Setting a Minimum Standard of Care in Clinical Trials: Human Rights and Bioethics as Complementary Frameworks

Fatma E. Marouf, Bryn S. Esplin

Health and Human Rights 17/1
Published June 11, 2015


For the past few decades, there has been intense debate in bioethics about the standard of care that should be provided in clinical trials conducted in developing countries. Some interpret the Declaration of Helsinki to mean that control groups should receive the best intervention available worldwide, while others interpret this and other international guidelines to mean the best local standard of care. Questions of justice are particularly relevant where limited resources mean that the local standard of care is no care at all. Introducing human rights law into this complex and longstanding debate adds a new and important perspective. Through non-derogable rights, including the core obligations of the right to health, human rights law can help set a minimum standard of care.


Protecting human dignity and preventing exploitation are core concepts in both bioethics and human rights. In fact, the principles that guide biomedical research ethics were developed in response to specific incidents of exploitation, including the infamous Tuskegee Syphilis Study. Yet the rapid globalization of biomedical research in recent decades presents new challenges in preventing exploitation. Affluent countries and multinational corporations now commonly conduct clinical trials in developing countries, a practice known as “off-shoring.”1 The advantages of this practice for the sponsors of the trials are clear: it significantly reduces the cost of trials, sometimes as much as 90%, helps avoid the increasingly bureaucratic regulatory environment in many wealthy countries, and renders legal accountability extremely unlikely.2 However, these same factors increase the risk that research subjects will be exploited, especially since nearly half of the clinical trials in developing trials escape review by an ethics committee.3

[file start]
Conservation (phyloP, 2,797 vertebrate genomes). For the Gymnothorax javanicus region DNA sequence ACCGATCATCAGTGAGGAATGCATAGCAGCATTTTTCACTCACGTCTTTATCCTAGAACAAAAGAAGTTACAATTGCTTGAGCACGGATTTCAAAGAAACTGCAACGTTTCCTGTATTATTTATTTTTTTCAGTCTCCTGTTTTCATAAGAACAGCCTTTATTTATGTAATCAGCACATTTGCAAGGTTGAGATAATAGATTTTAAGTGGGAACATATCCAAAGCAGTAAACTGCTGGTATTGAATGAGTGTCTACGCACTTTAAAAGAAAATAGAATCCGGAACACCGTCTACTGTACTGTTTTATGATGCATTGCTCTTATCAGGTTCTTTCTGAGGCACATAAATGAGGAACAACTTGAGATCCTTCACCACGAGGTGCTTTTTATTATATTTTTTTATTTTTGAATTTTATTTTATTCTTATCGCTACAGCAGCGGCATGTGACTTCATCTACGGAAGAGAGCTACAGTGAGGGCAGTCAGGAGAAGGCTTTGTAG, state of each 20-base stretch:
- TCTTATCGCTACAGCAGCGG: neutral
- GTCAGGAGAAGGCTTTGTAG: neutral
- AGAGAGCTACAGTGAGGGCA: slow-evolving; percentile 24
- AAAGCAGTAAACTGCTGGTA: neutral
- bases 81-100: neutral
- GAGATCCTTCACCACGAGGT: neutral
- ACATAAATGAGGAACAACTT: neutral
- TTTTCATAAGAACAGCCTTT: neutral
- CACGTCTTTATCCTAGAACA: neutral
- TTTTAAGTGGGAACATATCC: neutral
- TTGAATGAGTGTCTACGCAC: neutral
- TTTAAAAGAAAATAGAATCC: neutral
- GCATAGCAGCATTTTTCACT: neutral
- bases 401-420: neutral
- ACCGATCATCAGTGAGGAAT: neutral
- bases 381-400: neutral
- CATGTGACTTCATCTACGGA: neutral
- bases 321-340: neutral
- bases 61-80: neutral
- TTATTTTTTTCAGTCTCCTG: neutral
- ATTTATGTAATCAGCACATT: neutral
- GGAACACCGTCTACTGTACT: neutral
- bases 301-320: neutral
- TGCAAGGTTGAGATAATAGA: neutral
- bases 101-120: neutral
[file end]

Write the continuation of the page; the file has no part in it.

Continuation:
One of the ongoing debates within bioethics related to the practice of “off-shoring” pertains to the standard of care owed to participants in clinical trials. Specifically, there is a dispute over when the use of placebo or no intervention for the control group is permissible. The Declaration of Helsinki, which provides ethical principles for medical research involving human subjects, generally requires researchers to test new interventions against the “best proven intervention.”4 The plain text of the Declaration does not clarify whether this means the best intervention available worldwide or the best intervention available locally. Some argue that providing the best worldwide standard of care is simply not feasible in developing countries and may obstruct important research that could improve health conditions in those countries. On the other hand, the unavailability of interventions in many developing countries often means the local standard of care is very limited or no care at all, creating a double standard in clinical trials involving the rich and the poor.5

In this article, we argue that international human rights principles are relevant to the standard of care debate and help define a middle ground that recognizes the practical challenges involved in providing the best worldwide intervention while also setting a minimum standard of care for control groups. Examining the standard of care issue through a human rights lens helps draw attention to the obligations of the States that both sponsor and host the trials, including their obligations to regulate corporations, rather than focusing on the subject-researcher relationship.6 Harnessing the language of human rights also helps build power among disadvantaged groups, which fuels advocacy and organizing efforts to challenge exploitation. Perhaps most importantly, applying complementary human rights principles can help provide guidance in situations where invoking bioethical principles alone leads to conflicting conclusions.7

Bioethics builds on the basic principles of autonomy, beneficence, and justice, which are non-hierarchical and require careful balancing of factors such as potential risks and benefits. Human rights law, on the other hand, identifies certain non-derogable rights from which no deviation is permitted, even in times of crisis. To the extent that hierarchy exists among human rights, these non-derogable rights represent the apex and cannot be balanced against other interests. We argue that these non-derogable rights, including the core obligations of the right to health, help establish a minimum standard of care for control groups in clinical trials.

International guidelines on biomedical research: Equivocal ethics?

The debate over the standard of care in clinical trials intensified in the 1990s, when placebo-controlled trials of AZT, a drug used to prevent the perinatal transmission of HIV, were conducted in numerous developing countries.8 Since effective alternative treatments were available at the time in developed countries, Lurie and Wolf critiqued the use of placebos in these trials, arguing that allowing research methods that would have been unacceptable in the sponsoring country created a double standard and imposed unnecessary risks to participants.9 Critics responded that the use of placebos was necessary to obtain scientifically valid results that ultimately benefited the population as a whole.10 The issue of when placebos are permissible remains unresolved today, despite international guidance from multiple organizations.